Marvel Relaunches Spiderman in New Black Avatar

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Marvel Relaunches Spiderman in New Black Avatar

Miles Morales, a biracial version of Spider-Man of African-American descent in the comic's offshoot 'Ultimate' line, will be the star of Marvel's relaunched main "Spider-Man" series with the superhero's popular alter ego Peter Parker serving as a mentor.

After battling evil-doers in an alternate comic book line, Morales, a popular biracial version of Spider-Man is getting a promotion to the official Marvel Comics universe.

The first issue of the relaunched "Spider-Man" hits comic stores, tablets and smartphones this fall with more fanfare than a typical new series, because the hero under the mask is Miles Morales, the teen son of an African-American father and Puerto Rican mother, the New York Daily News reported.

"Many kids of color who when they were playing superheroes with their friends, their friends wouldn't let them be Batman or Superman because they don't look like those heroes but they could be Spider-Man because anyone could be under that mask," writer and co-creter Brian Bendis was quoted as saying.

"But now it's true. It's meant a great deal to a great many people," he said.

The character has been around since 2011, replacing the murdered Peter Parker in Marvel's offshoot "Ultimate" line and gained a sizeable following, but the "real" Spider-Man has kept patrolling the company's main titles.

When news broke that Marvel and Sony were rebooting the cinematic Spider-Man, social media erupted in pleas to have Morales instead of Peter Parker as the friendly neighbourhood hero.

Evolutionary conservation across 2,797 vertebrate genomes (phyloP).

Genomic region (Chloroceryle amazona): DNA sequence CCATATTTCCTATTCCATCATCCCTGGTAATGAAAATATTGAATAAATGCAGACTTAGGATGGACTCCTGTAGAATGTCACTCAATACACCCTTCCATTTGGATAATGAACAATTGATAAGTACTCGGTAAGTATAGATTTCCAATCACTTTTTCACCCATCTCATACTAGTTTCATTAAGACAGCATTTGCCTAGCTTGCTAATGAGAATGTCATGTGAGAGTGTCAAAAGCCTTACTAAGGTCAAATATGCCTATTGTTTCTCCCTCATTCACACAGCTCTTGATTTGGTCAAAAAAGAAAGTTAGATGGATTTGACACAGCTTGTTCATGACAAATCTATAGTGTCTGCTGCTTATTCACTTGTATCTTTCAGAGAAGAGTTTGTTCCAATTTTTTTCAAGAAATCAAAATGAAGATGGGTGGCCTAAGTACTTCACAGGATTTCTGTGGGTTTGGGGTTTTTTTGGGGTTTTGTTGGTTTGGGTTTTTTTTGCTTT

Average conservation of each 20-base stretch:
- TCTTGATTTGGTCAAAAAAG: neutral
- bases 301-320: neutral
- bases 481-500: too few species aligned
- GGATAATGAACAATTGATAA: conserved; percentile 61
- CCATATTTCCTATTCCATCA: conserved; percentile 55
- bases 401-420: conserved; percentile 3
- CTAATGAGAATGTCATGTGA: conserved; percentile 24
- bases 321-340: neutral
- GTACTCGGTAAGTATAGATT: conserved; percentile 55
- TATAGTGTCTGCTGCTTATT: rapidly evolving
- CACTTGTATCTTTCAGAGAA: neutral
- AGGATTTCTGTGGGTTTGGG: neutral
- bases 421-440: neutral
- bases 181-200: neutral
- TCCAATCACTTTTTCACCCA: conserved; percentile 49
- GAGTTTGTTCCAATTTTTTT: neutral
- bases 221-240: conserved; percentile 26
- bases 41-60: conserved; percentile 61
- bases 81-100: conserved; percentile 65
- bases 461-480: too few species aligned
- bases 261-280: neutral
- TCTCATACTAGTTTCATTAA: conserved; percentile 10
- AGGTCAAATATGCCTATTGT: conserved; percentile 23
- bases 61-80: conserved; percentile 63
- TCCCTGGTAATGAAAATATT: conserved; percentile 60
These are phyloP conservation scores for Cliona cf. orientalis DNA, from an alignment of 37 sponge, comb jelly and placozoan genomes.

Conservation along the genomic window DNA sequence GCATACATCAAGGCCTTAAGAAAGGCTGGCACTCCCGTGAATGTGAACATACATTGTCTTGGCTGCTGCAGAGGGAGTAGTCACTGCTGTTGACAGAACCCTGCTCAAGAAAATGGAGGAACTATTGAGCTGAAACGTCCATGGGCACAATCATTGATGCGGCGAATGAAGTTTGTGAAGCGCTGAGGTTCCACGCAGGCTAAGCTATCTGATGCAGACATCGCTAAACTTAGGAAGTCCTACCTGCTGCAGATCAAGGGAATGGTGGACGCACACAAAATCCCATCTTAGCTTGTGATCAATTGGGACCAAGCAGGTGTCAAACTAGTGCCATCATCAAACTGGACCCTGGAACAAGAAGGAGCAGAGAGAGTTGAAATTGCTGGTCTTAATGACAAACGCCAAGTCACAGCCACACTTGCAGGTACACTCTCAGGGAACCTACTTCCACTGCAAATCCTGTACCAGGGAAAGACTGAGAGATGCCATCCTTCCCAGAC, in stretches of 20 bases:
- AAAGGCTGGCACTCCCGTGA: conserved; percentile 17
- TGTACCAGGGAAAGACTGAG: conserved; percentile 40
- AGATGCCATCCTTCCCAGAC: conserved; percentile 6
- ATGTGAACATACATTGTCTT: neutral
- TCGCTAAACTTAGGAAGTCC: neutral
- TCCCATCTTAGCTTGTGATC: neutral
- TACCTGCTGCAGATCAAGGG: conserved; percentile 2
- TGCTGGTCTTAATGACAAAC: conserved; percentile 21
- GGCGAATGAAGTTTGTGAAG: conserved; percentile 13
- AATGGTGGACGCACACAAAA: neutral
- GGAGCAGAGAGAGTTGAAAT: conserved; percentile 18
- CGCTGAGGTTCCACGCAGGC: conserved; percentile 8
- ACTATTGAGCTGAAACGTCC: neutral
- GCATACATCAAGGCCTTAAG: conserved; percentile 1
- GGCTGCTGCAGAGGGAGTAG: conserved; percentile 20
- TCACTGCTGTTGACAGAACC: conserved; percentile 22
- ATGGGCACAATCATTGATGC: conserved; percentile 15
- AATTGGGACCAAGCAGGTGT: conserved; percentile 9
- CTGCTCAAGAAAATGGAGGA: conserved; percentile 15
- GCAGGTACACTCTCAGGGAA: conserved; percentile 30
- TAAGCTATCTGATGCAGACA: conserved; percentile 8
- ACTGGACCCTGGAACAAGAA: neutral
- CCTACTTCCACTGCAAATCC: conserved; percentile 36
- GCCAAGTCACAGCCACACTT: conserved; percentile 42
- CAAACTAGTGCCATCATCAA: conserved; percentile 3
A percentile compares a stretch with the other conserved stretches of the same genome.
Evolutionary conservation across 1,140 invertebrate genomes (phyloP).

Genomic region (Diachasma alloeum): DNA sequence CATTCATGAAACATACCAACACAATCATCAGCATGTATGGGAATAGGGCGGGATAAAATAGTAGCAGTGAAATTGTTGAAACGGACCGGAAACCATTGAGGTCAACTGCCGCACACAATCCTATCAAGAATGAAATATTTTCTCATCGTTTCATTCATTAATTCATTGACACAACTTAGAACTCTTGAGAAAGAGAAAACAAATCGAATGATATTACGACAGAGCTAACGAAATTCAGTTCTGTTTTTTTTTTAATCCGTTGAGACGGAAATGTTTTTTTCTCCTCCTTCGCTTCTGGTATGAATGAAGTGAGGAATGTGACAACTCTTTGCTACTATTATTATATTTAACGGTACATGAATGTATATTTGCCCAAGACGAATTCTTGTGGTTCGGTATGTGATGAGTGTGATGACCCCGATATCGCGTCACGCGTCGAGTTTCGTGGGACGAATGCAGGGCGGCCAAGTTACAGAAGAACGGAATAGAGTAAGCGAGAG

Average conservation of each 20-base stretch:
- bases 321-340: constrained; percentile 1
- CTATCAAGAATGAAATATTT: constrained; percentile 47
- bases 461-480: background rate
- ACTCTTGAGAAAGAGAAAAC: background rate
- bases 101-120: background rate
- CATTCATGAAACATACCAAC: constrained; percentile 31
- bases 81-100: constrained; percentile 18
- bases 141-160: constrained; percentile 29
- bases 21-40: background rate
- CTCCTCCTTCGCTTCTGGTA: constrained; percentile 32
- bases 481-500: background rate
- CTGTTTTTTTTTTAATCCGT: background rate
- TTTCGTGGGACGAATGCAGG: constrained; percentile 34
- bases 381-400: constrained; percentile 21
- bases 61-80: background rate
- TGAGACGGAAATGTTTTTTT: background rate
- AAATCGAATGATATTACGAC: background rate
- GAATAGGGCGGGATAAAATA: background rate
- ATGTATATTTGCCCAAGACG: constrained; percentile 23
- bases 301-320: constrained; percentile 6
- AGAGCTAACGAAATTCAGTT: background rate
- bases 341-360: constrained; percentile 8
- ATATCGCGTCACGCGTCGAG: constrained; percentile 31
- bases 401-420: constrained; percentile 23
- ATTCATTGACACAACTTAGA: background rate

It did not happen on the big screen but when the publisher opted to fold its Ultimate line this summer in their event series "Secret Wars," Morales landed a permanent home — alongside a mentor in the grownup, genuine Peter Parker.

"Our message has to be it's not Spider-Man with an asterisk, it's the real Spider-Man for kids of color, for adults of color and everybody else," said Bendis of the series which is drawn by artist Sarah Pichelli.

The move is part of a recent push across the industry to add a little more colour of a different variety to the splash pages of superhero books to appeal to a much more diverse readership.

Marvel has already surprised fans by introducing a female Thor and having an African-American hero, The Falcon, taking over the mantle as Captain America. And one of the publisher's breakout hits in the last two years has been Ms. Marvel, a Muslim teen girl.

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